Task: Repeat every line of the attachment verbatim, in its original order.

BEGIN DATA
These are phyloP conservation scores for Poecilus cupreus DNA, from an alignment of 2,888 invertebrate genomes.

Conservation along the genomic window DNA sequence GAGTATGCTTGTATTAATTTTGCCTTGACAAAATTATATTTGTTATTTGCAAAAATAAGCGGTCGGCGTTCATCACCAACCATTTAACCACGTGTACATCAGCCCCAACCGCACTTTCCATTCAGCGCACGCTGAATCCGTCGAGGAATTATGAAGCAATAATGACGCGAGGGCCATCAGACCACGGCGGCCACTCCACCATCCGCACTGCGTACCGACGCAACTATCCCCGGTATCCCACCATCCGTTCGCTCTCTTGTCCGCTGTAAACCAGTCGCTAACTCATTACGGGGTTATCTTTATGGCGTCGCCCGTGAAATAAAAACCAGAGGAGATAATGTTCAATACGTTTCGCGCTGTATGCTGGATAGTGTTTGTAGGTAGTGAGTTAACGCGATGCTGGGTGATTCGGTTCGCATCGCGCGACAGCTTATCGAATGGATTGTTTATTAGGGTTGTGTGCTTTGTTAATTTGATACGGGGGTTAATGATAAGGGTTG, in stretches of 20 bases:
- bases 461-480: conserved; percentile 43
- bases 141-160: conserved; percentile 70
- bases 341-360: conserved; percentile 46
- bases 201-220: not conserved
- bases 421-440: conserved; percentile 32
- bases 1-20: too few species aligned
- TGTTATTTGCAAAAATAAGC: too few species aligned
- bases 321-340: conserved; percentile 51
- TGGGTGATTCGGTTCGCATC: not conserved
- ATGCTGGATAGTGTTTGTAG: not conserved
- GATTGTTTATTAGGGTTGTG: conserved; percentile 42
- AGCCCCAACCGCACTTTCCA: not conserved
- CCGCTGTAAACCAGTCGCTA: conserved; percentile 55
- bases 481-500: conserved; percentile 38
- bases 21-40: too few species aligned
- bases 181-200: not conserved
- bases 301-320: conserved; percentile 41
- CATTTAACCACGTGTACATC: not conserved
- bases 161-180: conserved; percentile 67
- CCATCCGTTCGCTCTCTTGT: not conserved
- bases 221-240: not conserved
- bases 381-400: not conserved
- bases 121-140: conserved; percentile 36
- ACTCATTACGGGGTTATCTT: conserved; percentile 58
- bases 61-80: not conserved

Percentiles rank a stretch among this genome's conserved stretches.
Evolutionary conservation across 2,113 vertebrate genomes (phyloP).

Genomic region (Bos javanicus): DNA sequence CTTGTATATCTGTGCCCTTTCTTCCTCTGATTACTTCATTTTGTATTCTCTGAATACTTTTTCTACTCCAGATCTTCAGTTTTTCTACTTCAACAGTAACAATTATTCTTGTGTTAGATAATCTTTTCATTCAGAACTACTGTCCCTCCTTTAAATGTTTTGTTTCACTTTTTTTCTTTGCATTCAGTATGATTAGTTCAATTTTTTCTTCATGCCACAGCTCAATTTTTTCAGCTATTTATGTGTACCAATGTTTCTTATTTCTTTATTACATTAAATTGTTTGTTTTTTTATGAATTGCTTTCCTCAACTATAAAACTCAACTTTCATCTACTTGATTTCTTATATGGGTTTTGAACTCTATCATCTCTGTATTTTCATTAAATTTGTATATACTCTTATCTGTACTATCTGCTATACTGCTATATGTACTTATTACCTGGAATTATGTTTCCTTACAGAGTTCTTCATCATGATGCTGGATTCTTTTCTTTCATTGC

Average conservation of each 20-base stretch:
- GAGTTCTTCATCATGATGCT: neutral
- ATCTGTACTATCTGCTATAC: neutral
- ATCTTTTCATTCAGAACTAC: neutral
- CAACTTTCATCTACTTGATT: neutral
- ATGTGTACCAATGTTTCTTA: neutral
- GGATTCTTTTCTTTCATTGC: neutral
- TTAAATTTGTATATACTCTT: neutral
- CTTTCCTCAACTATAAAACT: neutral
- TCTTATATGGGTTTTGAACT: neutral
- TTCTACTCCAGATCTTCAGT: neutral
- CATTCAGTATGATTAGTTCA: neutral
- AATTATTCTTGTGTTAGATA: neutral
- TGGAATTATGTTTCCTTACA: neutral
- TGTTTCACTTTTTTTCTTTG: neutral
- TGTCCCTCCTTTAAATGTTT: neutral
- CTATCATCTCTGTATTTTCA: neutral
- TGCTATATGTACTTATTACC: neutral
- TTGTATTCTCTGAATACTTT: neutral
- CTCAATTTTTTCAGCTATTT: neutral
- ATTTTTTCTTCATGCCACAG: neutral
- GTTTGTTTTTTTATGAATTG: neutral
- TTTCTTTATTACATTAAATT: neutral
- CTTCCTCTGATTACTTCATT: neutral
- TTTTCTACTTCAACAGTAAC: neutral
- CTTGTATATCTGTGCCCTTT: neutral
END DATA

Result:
These are phyloP conservation scores for Poecilus cupreus DNA, from an alignment of 2,888 invertebrate genomes.

Conservation along the genomic window DNA sequence GAGTATGCTTGTATTAATTTTGCCTTGACAAAATTATATTTGTTATTTGCAAAAATAAGCGGTCGGCGTTCATCACCAACCATTTAACCACGTGTACATCAGCCCCAACCGCACTTTCCATTCAGCGCACGCTGAATCCGTCGAGGAATTATGAAGCAATAATGACGCGAGGGCCATCAGACCACGGCGGCCACTCCACCATCCGCACTGCGTACCGACGCAACTATCCCCGGTATCCCACCATCCGTTCGCTCTCTTGTCCGCTGTAAACCAGTCGCTAACTCATTACGGGGTTATCTTTATGGCGTCGCCCGTGAAATAAAAACCAGAGGAGATAATGTTCAATACGTTTCGCGCTGTATGCTGGATAGTGTTTGTAGGTAGTGAGTTAACGCGATGCTGGGTGATTCGGTTCGCATCGCGCGACAGCTTATCGAATGGATTGTTTATTAGGGTTGTGTGCTTTGTTAATTTGATACGGGGGTTAATGATAAGGGTTG, in stretches of 20 bases:
- bases 461-480: conserved; percentile 43
- bases 141-160: conserved; percentile 70
- bases 341-360: conserved; percentile 46
- bases 201-220: not conserved
- bases 421-440: conserved; percentile 32
- bases 1-20: too few species aligned
- TGTTATTTGCAAAAATAAGC: too few species aligned
- bases 321-340: conserved; percentile 51
- TGGGTGATTCGGTTCGCATC: not conserved
- ATGCTGGATAGTGTTTGTAG: not conserved
- GATTGTTTATTAGGGTTGTG: conserved; percentile 42
- AGCCCCAACCGCACTTTCCA: not conserved
- CCGCTGTAAACCAGTCGCTA: conserved; percentile 55
- bases 481-500: conserved; percentile 38
- bases 21-40: too few species aligned
- bases 181-200: not conserved
- bases 301-320: conserved; percentile 41
- CATTTAACCACGTGTACATC: not conserved
- bases 161-180: conserved; percentile 67
- CCATCCGTTCGCTCTCTTGT: not conserved
- bases 221-240: not conserved
- bases 381-400: not conserved
- bases 121-140: conserved; percentile 36
- ACTCATTACGGGGTTATCTT: conserved; percentile 58
- bases 61-80: not conserved

Percentiles rank a stretch among this genome's conserved stretches.
Evolutionary conservation across 2,113 vertebrate genomes (phyloP).

Genomic region (Bos javanicus): DNA sequence CTTGTATATCTGTGCCCTTTCTTCCTCTGATTACTTCATTTTGTATTCTCTGAATACTTTTTCTACTCCAGATCTTCAGTTTTTCTACTTCAACAGTAACAATTATTCTTGTGTTAGATAATCTTTTCATTCAGAACTACTGTCCCTCCTTTAAATGTTTTGTTTCACTTTTTTTCTTTGCATTCAGTATGATTAGTTCAATTTTTTCTTCATGCCACAGCTCAATTTTTTCAGCTATTTATGTGTACCAATGTTTCTTATTTCTTTATTACATTAAATTGTTTGTTTTTTTATGAATTGCTTTCCTCAACTATAAAACTCAACTTTCATCTACTTGATTTCTTATATGGGTTTTGAACTCTATCATCTCTGTATTTTCATTAAATTTGTATATACTCTTATCTGTACTATCTGCTATACTGCTATATGTACTTATTACCTGGAATTATGTTTCCTTACAGAGTTCTTCATCATGATGCTGGATTCTTTTCTTTCATTGC

Average conservation of each 20-base stretch:
- GAGTTCTTCATCATGATGCT: neutral
- ATCTGTACTATCTGCTATAC: neutral
- ATCTTTTCATTCAGAACTAC: neutral
- CAACTTTCATCTACTTGATT: neutral
- ATGTGTACCAATGTTTCTTA: neutral
- GGATTCTTTTCTTTCATTGC: neutral
- TTAAATTTGTATATACTCTT: neutral
- CTTTCCTCAACTATAAAACT: neutral
- TCTTATATGGGTTTTGAACT: neutral
- TTCTACTCCAGATCTTCAGT: neutral
- CATTCAGTATGATTAGTTCA: neutral
- AATTATTCTTGTGTTAGATA: neutral
- TGGAATTATGTTTCCTTACA: neutral
- TGTTTCACTTTTTTTCTTTG: neutral
- TGTCCCTCCTTTAAATGTTT: neutral
- CTATCATCTCTGTATTTTCA: neutral
- TGCTATATGTACTTATTACC: neutral
- TTGTATTCTCTGAATACTTT: neutral
- CTCAATTTTTTCAGCTATTT: neutral
- ATTTTTTCTTCATGCCACAG: neutral
- GTTTGTTTTTTTATGAATTG: neutral
- TTTCTTTATTACATTAAATT: neutral
- CTTCCTCTGATTACTTCATT: neutral
- TTTTCTACTTCAACAGTAAC: neutral
- CTTGTATATCTGTGCCCTTT: neutral